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The palaeopathology of wild mammals in archaeology = Vadon élő emlősállatok betegségei a régészetben
Stockholm University, Faculty of Humanities, Department of Archaeology and Classical Studies, Osteoarchaeological Research Laboratory.
2016 (English)In: Archeometriai Műhely, ISSN 1786-271X, Vol. 13, no 1, p. 19-30Article in journal (Refereed) Published
Abstract [en]

Domestication is known to have increased animal morbidity. Wild animals, however, should not be looked upon romantically like Jean-Jacques Rousseau’s “noble sauvage”, untainted by civilisation. Rare pathological lesions found on the bones of wild animals in archaeozoological assemblages, they offer valuable information both from a zoological and a archaeological point of view. In addition to discussing problems of sampling, this paper is a review of major factors such as taphonomy, environment, and heritability that determine the manifestation of disease in wild animals in archaeological assemblages. A simple classification, specifically developed for wild animals, is presented that helps better understand these conditions. Numerous examples from both the author’s own work and the broad base of international literature (especially on Europe and the Southwest Asia) are cited to help illustrate how disease is manifested on the bones of wild animals recovered from a variety of archaeological periods. The results of this paper show that although domestication undoubtedly brought about an increase in animal morbidity, depending on the chances of survival of a game species and the functional importance of the body part affected, a variety of pathological lesions regularly occur on the remains of wild animals as well.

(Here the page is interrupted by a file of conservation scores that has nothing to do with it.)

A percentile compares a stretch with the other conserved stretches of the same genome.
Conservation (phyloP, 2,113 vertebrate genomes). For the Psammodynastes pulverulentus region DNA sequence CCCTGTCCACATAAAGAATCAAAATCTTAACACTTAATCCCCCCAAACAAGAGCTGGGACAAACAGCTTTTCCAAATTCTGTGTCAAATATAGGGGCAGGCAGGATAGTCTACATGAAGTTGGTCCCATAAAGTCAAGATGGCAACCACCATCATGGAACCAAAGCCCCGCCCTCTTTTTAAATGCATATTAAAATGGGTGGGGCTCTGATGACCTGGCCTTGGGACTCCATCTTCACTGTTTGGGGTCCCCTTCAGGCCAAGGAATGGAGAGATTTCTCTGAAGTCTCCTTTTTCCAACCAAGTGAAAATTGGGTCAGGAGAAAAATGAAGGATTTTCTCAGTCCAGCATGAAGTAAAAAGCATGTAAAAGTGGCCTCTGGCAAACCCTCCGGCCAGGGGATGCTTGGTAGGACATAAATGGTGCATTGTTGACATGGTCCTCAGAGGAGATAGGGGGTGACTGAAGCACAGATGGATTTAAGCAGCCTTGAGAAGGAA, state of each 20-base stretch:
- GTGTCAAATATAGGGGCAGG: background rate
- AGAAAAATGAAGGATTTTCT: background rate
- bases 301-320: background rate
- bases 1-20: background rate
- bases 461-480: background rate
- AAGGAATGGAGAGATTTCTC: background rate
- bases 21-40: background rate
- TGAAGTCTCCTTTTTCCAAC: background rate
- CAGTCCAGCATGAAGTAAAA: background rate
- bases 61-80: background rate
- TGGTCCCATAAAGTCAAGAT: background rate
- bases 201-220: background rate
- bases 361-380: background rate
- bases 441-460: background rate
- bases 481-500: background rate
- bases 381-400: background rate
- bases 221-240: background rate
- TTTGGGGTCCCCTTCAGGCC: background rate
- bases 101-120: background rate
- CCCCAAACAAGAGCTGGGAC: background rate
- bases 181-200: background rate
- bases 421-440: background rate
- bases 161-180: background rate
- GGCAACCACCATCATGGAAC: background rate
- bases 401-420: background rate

Place, publisher, year, edition, pages
Budapest: Hungarian National Museum , 2016. Vol. 13, no 1, p. 19-30
Keywords [en]
archaeozoology, palaeopathology, wild mammals, taphonomy
National Category
Archaeology
Research subject
Osteoarchaeology
Identifiers
URN: urn:nbn:se:su:diva-138284OAI: oai:DiVA.org:su-138284DiVA, id: diva2:1066640
Available from: 2017-01-18 Created: 2017-01-18 Last updated: 2017-01-31Bibliographically approved

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CiteExportLink to record
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Citation style
  • apa
  • ieee
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